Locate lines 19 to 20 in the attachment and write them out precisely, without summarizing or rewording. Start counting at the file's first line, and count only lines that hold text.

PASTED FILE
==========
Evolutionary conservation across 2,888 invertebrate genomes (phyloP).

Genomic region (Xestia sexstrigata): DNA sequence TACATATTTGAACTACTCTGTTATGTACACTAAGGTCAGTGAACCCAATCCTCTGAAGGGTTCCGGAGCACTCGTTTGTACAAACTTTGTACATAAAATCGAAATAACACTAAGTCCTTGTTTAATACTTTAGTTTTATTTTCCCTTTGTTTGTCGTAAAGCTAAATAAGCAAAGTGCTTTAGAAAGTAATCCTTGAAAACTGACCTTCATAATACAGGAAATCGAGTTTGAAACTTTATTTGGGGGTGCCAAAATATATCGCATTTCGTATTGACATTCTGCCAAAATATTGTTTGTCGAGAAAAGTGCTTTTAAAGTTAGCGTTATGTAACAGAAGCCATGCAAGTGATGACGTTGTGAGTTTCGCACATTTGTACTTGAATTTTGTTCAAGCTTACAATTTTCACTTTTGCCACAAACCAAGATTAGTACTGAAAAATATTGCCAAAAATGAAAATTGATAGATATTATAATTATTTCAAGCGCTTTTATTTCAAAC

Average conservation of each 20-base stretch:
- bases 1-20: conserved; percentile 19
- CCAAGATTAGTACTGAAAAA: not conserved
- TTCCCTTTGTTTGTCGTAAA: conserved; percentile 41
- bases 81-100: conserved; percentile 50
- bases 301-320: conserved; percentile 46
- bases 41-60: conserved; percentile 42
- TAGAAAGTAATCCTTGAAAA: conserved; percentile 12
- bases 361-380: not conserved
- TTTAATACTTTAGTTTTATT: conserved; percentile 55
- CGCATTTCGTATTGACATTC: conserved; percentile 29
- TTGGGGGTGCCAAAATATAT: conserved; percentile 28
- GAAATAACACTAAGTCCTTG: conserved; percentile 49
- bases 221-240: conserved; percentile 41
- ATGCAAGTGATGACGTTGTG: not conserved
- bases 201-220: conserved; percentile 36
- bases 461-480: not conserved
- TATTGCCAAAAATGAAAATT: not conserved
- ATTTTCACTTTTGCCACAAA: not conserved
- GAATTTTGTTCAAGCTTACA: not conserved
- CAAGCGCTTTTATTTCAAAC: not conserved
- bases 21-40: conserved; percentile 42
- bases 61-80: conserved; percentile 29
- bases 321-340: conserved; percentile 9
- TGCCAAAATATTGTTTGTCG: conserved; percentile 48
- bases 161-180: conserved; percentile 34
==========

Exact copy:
- bases 461-480: not conserved
- TATTGCCAAAAATGAAAATT: not conserved